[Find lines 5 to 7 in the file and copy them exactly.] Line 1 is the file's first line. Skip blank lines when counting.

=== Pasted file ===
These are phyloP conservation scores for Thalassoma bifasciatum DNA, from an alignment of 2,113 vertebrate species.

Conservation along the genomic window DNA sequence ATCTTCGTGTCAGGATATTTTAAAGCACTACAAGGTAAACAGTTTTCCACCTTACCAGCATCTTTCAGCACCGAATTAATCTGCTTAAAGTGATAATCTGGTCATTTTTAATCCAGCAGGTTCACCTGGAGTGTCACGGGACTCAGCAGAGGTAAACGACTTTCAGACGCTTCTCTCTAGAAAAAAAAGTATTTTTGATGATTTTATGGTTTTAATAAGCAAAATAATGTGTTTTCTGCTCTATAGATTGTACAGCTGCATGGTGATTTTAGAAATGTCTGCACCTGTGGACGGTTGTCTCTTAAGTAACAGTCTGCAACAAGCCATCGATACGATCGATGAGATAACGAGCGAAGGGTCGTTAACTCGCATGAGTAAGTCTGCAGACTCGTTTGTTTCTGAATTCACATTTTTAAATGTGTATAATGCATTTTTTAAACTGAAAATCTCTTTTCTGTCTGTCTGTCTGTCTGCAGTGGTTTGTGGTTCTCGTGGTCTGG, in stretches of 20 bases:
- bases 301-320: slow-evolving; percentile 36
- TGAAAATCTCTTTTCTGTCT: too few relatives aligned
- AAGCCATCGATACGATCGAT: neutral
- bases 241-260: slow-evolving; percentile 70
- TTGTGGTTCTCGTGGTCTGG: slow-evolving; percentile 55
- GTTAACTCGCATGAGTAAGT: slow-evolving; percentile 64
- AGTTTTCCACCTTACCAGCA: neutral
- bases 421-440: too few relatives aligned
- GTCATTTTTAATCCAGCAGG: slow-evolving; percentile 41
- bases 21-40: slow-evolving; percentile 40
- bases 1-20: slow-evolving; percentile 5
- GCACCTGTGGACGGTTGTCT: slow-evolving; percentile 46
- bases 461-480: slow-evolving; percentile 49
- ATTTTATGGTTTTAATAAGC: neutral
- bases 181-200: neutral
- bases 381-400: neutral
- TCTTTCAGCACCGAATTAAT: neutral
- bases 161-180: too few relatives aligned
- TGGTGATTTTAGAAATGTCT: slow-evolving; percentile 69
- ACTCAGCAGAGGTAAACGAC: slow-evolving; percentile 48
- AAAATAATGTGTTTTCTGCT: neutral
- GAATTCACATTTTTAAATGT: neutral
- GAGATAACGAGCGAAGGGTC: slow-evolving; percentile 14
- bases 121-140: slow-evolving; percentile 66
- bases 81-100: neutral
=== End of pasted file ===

- AAGCCATCGATACGATCGAT: neutral
- bases 241-260: slow-evolving; percentile 70
- TTGTGGTTCTCGTGGTCTGG: slow-evolving; percentile 55